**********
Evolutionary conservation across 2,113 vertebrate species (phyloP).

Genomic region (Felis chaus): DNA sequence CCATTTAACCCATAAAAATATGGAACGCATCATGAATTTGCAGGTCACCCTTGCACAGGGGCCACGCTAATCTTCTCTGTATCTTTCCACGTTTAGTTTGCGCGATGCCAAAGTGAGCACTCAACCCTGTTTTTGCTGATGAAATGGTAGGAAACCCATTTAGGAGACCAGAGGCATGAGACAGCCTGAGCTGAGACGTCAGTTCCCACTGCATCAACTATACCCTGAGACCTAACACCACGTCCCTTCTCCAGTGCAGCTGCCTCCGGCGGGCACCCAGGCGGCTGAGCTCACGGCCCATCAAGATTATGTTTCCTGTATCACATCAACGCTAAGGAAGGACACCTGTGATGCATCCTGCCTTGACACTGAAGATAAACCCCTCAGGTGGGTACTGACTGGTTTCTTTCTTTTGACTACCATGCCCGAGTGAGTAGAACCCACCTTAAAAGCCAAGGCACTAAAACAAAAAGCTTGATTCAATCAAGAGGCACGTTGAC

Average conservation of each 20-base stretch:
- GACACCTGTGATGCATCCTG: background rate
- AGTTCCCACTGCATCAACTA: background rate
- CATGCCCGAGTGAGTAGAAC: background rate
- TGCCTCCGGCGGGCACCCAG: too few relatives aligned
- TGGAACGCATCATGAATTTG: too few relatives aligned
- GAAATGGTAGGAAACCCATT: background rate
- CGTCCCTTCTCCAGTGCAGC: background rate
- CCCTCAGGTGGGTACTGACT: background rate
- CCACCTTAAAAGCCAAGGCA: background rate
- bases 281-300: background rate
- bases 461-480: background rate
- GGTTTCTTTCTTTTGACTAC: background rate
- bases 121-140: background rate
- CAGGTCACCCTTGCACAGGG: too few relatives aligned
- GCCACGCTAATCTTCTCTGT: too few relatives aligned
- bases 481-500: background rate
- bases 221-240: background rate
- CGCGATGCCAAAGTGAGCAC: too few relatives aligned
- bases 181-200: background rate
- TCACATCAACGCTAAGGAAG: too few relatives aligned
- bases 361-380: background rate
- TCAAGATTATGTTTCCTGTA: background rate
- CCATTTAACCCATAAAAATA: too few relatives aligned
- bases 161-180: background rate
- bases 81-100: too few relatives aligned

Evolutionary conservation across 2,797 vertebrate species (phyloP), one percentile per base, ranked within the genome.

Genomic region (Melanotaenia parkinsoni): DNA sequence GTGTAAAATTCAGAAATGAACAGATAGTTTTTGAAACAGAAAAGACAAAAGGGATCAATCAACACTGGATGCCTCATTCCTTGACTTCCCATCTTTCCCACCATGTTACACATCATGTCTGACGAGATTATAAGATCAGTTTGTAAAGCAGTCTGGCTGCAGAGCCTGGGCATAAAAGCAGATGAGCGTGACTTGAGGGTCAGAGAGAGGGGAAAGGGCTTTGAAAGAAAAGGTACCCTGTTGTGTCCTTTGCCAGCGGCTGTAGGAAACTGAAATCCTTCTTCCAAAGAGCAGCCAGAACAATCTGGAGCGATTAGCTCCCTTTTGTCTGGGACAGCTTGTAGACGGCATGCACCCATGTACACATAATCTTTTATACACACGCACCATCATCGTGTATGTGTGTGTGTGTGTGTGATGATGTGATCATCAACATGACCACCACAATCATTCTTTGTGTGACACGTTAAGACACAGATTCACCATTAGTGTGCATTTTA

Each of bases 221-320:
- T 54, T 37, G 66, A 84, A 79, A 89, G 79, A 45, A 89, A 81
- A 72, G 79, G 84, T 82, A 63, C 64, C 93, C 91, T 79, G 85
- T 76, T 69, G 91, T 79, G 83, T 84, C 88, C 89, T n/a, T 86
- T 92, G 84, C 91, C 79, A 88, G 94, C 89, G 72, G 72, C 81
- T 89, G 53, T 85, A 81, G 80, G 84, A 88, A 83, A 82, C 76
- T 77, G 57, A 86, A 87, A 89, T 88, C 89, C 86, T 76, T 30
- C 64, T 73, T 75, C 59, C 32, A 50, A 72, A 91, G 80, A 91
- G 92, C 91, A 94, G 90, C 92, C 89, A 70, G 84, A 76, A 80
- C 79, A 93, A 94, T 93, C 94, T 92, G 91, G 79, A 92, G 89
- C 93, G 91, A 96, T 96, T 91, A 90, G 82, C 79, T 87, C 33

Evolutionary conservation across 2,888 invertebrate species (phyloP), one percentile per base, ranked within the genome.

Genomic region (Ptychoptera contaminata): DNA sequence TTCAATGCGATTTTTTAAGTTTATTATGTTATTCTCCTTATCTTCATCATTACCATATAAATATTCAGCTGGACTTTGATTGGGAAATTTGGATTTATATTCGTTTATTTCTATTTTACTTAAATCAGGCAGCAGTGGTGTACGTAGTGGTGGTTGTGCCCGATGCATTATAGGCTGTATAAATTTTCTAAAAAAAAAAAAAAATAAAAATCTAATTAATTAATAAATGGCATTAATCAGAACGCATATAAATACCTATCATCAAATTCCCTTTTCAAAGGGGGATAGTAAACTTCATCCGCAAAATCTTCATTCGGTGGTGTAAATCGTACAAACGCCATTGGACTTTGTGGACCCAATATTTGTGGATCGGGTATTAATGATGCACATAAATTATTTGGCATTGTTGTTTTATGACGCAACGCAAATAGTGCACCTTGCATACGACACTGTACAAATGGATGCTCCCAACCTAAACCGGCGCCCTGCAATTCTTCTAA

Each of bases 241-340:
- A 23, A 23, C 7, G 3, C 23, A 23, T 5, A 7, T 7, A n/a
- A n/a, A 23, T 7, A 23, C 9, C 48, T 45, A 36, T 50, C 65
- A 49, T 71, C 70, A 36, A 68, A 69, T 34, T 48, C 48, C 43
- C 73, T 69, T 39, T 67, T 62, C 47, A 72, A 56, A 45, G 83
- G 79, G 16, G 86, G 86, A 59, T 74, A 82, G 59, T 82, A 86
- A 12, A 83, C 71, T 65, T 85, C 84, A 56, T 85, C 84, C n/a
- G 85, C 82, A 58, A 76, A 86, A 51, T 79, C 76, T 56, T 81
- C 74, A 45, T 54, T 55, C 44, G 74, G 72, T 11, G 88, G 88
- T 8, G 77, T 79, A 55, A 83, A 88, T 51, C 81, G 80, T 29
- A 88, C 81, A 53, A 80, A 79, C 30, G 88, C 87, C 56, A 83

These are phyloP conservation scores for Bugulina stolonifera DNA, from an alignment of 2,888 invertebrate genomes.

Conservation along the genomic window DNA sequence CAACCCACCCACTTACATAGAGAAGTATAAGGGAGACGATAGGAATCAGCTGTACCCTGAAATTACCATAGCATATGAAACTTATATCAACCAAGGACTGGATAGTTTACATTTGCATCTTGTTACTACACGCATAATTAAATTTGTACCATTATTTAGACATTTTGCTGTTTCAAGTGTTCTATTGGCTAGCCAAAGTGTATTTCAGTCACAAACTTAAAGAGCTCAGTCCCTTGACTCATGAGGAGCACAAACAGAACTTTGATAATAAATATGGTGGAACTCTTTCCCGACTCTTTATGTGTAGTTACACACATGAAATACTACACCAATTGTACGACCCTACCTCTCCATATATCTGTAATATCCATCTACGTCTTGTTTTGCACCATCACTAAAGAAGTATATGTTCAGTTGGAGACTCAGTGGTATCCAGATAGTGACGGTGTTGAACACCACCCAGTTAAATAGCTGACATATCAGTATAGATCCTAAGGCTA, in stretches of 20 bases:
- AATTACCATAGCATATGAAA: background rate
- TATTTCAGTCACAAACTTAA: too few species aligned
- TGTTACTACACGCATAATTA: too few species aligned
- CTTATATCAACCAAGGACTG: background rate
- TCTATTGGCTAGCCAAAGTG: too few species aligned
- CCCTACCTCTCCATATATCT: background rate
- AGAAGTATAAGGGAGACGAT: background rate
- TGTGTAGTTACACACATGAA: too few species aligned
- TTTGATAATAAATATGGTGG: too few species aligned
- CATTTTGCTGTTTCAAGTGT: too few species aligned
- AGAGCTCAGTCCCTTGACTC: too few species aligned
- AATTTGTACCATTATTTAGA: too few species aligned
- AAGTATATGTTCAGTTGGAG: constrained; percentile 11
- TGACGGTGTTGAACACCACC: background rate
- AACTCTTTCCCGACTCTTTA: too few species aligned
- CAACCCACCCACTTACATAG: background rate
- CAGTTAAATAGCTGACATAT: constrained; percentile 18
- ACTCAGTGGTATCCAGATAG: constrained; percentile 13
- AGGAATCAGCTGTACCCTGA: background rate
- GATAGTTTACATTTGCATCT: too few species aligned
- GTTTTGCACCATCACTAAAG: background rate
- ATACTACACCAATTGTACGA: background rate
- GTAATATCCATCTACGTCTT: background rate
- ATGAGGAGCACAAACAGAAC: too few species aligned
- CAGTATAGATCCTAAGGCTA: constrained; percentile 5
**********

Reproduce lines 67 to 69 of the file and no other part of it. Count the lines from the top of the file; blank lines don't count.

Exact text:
- AGAGCTCAGTCCCTTGACTC: too few species aligned
- AATTTGTACCATTATTTAGA: too few species aligned
- AAGTATATGTTCAGTTGGAG: constrained; percentile 11